Converting a house for seniors' needs

Finding a home you can live in well into your golden years can be a challenge. One option is to custom build including features like stacked closets that can later be converted to an elevator shaft, for example.

Such features recall Canada Mortgage and Housing Corporation's FlexHousing, a concept developed in the 1990s.

A FlexHouse allows easy conversions - for example, turning one bedroom into two or an attic into a family room - as a family evolves. It also incorporates universal design features like sinks and cooktops that are open underneath to allow wheelchair access.

A family could theoretically live in a FlexHouse for decades rather than upsizing and downsizing as needs change.

Another option to create a long-term living space is to renovate with the future in mind.

As people get older, simple tasks become more difficult. Consider installing such items as a dumb waiter to haul groceries and other heavy objects up to the main level, a raised toilet and grab bars in the bathroom, lever handles on most doors, and pullout kitchen cabinetry for dishes, pots and pans.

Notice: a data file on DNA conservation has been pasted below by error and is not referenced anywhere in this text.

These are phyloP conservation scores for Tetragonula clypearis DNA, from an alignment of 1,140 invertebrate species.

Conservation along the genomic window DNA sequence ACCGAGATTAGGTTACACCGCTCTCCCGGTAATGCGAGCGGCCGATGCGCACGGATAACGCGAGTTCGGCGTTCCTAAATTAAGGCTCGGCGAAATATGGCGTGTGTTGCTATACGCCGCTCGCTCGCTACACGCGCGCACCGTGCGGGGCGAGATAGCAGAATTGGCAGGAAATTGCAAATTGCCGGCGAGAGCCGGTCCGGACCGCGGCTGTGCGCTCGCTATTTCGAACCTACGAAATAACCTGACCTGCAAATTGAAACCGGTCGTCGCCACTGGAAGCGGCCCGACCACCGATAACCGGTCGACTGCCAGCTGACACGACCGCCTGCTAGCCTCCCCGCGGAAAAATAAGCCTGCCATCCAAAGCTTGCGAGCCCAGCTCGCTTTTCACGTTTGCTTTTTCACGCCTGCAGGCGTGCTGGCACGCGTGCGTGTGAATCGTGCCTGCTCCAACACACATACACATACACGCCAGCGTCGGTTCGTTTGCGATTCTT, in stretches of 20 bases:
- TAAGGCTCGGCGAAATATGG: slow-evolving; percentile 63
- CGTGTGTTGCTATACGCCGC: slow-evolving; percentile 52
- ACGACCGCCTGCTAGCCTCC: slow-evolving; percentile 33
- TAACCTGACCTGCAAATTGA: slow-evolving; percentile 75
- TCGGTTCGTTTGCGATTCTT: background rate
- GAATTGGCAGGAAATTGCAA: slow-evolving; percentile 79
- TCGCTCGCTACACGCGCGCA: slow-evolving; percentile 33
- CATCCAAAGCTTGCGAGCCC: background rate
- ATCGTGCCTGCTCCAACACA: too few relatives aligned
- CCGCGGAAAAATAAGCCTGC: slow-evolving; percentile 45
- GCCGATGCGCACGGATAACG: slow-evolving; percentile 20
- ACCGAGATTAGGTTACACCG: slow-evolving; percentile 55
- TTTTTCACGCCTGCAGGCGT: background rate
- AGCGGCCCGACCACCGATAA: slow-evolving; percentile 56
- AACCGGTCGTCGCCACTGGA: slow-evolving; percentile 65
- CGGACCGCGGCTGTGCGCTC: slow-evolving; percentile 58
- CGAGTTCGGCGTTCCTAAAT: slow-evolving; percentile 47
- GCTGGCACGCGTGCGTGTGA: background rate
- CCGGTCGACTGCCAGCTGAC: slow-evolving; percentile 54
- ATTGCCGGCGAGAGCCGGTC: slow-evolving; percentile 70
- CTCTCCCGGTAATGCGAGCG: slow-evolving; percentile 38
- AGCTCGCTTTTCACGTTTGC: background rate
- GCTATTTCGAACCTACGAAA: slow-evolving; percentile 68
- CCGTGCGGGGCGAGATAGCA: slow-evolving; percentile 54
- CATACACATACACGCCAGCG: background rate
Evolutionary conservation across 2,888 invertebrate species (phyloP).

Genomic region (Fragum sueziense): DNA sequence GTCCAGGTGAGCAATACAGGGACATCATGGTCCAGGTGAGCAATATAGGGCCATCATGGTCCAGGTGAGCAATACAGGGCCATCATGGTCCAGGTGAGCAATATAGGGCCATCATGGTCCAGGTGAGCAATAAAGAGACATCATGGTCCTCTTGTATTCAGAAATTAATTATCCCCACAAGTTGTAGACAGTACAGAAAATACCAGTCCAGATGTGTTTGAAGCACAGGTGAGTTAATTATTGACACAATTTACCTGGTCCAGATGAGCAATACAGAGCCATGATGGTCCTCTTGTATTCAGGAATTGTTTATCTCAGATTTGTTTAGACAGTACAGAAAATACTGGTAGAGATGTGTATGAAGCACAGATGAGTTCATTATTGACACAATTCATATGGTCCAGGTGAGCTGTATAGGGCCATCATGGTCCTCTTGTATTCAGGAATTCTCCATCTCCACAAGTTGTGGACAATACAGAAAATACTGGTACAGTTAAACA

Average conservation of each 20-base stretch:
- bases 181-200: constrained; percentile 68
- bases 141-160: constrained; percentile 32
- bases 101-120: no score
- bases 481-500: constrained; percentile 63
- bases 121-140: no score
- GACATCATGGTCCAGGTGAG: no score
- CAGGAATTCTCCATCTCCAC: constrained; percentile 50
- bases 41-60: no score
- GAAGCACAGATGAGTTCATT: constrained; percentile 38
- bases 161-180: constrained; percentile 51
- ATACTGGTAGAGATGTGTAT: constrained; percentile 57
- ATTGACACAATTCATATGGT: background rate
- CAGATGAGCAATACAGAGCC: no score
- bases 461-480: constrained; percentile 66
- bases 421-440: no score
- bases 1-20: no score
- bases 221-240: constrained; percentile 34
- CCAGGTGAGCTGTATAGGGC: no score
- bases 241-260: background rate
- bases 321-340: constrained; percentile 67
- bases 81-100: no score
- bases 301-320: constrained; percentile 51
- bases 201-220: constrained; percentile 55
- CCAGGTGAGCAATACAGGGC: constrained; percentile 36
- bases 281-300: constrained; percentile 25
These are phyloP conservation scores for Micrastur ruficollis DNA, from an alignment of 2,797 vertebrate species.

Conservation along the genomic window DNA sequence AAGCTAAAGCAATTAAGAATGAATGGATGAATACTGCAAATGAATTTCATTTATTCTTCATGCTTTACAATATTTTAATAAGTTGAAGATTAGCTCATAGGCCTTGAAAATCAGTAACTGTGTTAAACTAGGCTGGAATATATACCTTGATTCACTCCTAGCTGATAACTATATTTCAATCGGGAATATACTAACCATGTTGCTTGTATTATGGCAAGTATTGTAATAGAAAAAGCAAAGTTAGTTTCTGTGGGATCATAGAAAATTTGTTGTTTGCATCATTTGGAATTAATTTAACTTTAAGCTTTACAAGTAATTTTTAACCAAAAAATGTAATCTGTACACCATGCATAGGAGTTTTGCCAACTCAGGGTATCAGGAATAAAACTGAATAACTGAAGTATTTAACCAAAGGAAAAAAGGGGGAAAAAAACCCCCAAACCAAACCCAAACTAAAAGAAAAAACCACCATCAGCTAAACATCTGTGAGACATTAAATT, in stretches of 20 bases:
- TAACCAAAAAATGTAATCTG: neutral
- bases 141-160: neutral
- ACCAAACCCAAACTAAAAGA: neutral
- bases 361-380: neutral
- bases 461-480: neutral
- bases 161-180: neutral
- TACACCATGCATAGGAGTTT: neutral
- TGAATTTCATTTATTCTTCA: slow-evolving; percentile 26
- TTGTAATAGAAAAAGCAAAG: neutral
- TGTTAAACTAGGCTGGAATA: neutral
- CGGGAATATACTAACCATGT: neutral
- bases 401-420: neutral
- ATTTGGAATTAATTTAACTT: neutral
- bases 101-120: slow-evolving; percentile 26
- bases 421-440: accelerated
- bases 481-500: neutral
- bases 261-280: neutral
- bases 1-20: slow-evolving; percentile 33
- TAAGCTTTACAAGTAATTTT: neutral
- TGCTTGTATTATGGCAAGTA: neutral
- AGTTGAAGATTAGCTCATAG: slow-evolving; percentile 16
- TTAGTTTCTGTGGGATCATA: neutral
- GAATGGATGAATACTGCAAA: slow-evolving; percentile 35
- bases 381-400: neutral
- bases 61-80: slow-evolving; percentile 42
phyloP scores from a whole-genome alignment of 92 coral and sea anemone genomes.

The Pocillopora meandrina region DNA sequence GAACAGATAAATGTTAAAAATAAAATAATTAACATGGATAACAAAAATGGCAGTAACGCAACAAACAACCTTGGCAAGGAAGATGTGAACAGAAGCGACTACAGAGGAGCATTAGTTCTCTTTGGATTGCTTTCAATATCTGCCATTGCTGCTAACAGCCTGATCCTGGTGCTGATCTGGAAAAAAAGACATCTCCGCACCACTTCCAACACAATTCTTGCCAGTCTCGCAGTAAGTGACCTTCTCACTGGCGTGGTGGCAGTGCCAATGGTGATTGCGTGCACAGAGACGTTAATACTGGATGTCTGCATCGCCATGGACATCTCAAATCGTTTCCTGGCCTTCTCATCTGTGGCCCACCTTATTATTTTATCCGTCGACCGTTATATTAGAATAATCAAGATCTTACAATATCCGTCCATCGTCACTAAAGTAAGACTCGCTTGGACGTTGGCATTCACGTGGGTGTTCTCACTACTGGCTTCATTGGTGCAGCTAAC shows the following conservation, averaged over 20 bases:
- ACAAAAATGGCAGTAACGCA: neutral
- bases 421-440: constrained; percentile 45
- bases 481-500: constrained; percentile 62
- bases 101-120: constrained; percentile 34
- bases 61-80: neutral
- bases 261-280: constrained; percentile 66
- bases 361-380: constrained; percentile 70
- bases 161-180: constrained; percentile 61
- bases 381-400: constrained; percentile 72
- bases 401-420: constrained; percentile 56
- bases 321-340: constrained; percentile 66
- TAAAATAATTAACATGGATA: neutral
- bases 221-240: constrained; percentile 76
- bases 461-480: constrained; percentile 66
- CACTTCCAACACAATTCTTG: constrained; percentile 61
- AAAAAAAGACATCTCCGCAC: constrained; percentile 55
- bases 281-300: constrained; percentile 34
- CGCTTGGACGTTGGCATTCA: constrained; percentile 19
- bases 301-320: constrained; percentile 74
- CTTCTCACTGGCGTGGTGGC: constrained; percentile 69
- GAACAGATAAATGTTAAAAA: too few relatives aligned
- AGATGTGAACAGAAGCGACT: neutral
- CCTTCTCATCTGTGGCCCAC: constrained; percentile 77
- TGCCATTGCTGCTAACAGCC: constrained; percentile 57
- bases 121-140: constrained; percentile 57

Other ideas include installing stairs with a wide tread and low risers that are easy to navigate and minimize floor coverings to avoid tripping on carpet edges. Also consider widening doorways and installing a ramp to aid wheelchair accessibility

Other aids include interior stair lifts with a chair to transport you from one level to the next.

A system for a straight staircase costs about $3,400, including installation, at Canada Care Medical in Ottawa. Curved stairs require a custom-built system running $10,000 to $20,000. The stairs usually need to be at least 81 centimetres wide.

The company also sells porch lifts. Resembling an open elevator, they're usually installed at the back of the house and accommodate a wheelchair or a scooter. They run $5,000 to $7,000 but require a concrete pad.

Some boomers who are adding secondary suites, also known as granny flats, to their homes for their aging parents are thinking even longer term. When the parents pass on, their children could take over the suite or the couple might themselves, turning the main house over to one or more of their children.

Canada Housing and Mortgage Corporation offers a forgivable loan of up to $24,000 in southern Canada to build a secondary rental unit for a low-income senior or adult with a disability.

CMHC also offers a forgivable loan of up to $3,500 to low-income seniors and landlords making other minor changes to allow aging in place.

Source: Patrick Langston, Postmedia News


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